To Wear or Not to Wear: BCA Students Talk “Makeup”

Is makeup really a necessary part of our lives as BCA students? After studying the results of a survey of 215 students about makeup use at our school and interviewing a few individuals, here’s what I found.

Elana Lane

Hang on for a minute...we're trying to find some more stories you might like.

Email This Story

As the school year draws to a close, spring brings along a push towards reflection and change for the better. “How can I make next year a better one for me?” is a question pondered by many students around this time. More often than not, change for the better starts with how you feel about yourself. Makeup is an agent some teenagers use to enhance their own attributes. Our social media feeds are consistently supplied with posts from beauty gurus who advocate for this eyebrow pencil, or that brand of mascara. Is makeup really a necessary part of our lives as BCA students, though? After studying the results of a survey of 215 students about makeup use at our school and interviewing a few individuals, here’s what I found.

Why the Makeup-Wearers of BCA Wear Makeup

In a survey of 215 BCA students, about 60% of them choose to wear makeup– whether it be for special events, hanging out with friends on the weekends, or simple daily wear. Of this 60%, about 35% said they wear makeup to school.

And why do those who wear makeup, wear makeup? Some students, like AAST sophomore, Sawya Brown, use makeup as a stress reliever. “I wear makeup because I find applying makeup to be very relaxing,” said Sawya. “For me, makeup is a way to express myself. It’s like a moment for me to take my mind off the stress of school and to just focus on not messing it up.”

Other students, like Olivia Chung, another sophomore in the Academy for the Advancement of Science and Technology, use makeup to ground themselves. Sometimes, the five-to-ten minutes it takes to apply makeup is the only “Me” time students at BCA can get. “When I put on makeup I feel a bit more put-together for the day,” said Olivia. For some, this time is a necessary component of a morning routine– not necessarily to look any different than they naturally do but to center themselves for the day.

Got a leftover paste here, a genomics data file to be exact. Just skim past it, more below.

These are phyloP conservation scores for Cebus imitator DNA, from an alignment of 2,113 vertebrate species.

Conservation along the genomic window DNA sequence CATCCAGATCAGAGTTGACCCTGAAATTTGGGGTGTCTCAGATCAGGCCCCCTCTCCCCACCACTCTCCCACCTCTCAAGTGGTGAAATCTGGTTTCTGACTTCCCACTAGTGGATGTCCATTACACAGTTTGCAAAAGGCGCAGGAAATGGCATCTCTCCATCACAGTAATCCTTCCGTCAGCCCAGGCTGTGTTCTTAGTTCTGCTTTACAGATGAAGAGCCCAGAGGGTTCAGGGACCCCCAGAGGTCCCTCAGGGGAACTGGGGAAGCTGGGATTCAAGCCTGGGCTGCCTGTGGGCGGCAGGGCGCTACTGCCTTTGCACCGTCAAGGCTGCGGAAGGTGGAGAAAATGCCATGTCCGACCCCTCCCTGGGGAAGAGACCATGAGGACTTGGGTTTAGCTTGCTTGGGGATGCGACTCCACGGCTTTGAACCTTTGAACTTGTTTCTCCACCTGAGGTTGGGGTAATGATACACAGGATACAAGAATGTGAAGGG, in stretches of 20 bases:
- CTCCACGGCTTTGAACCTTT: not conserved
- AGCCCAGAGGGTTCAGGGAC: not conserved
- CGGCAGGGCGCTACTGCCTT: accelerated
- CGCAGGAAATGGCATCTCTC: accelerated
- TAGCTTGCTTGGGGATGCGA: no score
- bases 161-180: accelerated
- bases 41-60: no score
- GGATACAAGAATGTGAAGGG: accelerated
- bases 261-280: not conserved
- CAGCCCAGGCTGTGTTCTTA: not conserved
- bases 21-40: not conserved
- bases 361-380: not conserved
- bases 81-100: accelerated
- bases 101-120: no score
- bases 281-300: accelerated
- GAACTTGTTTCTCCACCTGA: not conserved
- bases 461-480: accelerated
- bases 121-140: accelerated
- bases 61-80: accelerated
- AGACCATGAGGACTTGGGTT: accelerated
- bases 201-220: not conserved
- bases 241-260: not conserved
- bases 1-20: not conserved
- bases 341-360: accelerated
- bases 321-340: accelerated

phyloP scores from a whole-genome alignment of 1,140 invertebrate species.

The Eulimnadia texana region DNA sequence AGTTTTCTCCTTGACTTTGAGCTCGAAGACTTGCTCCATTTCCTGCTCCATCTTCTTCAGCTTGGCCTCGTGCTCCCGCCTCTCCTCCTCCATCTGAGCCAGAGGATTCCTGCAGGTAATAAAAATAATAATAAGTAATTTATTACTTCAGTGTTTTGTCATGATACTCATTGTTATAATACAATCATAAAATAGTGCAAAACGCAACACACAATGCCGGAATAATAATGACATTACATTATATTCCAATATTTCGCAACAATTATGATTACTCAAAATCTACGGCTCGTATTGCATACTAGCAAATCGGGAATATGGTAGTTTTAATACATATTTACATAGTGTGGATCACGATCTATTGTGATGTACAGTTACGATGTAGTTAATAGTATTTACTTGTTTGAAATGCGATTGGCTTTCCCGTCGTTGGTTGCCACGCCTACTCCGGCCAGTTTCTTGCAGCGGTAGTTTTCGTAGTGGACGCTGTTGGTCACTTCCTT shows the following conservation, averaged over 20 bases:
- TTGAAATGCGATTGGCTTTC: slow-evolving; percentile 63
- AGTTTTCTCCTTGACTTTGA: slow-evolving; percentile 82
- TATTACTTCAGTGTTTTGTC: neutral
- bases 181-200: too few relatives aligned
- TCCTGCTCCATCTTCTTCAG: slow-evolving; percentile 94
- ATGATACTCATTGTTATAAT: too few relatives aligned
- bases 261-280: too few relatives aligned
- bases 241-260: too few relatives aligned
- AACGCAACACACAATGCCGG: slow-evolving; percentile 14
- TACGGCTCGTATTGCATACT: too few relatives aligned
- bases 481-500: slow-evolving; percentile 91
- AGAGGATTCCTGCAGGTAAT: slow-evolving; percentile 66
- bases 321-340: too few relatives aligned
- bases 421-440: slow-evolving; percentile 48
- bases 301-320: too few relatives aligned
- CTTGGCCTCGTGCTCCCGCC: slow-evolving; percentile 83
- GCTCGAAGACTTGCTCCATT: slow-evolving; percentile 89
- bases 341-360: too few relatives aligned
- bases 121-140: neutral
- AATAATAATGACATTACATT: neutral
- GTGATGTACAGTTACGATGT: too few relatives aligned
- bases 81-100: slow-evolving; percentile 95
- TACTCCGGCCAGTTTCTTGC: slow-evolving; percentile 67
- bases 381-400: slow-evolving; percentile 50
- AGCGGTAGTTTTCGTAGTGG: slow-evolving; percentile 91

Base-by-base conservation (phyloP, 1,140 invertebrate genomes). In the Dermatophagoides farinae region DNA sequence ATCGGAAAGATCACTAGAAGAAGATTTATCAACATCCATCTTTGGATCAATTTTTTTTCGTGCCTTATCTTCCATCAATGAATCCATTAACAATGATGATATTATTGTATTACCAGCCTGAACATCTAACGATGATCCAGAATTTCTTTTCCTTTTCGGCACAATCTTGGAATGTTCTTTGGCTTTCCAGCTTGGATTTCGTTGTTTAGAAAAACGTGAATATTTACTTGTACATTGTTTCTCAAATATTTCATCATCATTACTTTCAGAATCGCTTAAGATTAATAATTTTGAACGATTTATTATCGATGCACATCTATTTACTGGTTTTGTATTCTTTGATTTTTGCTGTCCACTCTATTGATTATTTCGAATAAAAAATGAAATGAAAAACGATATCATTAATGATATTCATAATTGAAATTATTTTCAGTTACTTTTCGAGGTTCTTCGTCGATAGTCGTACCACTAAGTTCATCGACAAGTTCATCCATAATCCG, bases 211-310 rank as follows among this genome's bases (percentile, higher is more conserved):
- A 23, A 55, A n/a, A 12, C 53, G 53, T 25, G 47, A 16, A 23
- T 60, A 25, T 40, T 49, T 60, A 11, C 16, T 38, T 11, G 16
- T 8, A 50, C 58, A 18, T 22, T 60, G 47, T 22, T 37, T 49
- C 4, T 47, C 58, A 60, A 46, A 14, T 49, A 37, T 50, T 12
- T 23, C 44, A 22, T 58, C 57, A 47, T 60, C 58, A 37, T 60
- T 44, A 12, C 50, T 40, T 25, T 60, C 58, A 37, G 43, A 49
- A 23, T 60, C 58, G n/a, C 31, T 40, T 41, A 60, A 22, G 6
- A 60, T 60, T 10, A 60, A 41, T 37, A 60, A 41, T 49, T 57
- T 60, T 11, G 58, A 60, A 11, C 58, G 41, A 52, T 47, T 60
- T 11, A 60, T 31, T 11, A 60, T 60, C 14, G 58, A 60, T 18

Keep Your Priorities Straight

The amount of time applying makeup takes can be therapeutic; the peaceful and ritualistic state of mind is an extremely positive aspect of makeup-wearing. Nonetheless, some students feel as though the sheer amount of time spent applying makeup somewhat outweighs makeup’s other pros.

It can take anywhere from five minutes to half-an-hour to put on makeup. With the little time we BCA students have to our personal lives, adding another process to our schedules requires a bit of time-management skills.

“In freshman year, I cared about putting makeup on every morning– not even a full face, but just to look functional,” said Madelaine Tew, a sophomore in Academy for Business and Finance. “But as the workload increases [for me], makeup is becoming less and less of a priority. I think that once you’re accustomed to not wearing makeup you start to realize that you really don’t need it to walk out the door.”

Wear Makeup if it Makes You Feel Good

In the aforementioned makeup use survey, about 21% of participants either agreed or strongly agreed with the statement, “I wear makeup because I think I need it to be attractive,” while about 54% of students either disagreed or strongly disagreed with the statement (25% of participants were neutral about the subject).

In the same survey, about 57% of participants either agreed or strongly agreed with the statement, “I wear makeup because I feel it accentuates my already-attractive features,” while about 17% either disagreed or strongly disagreed (with 26% of participants neutral about the subject).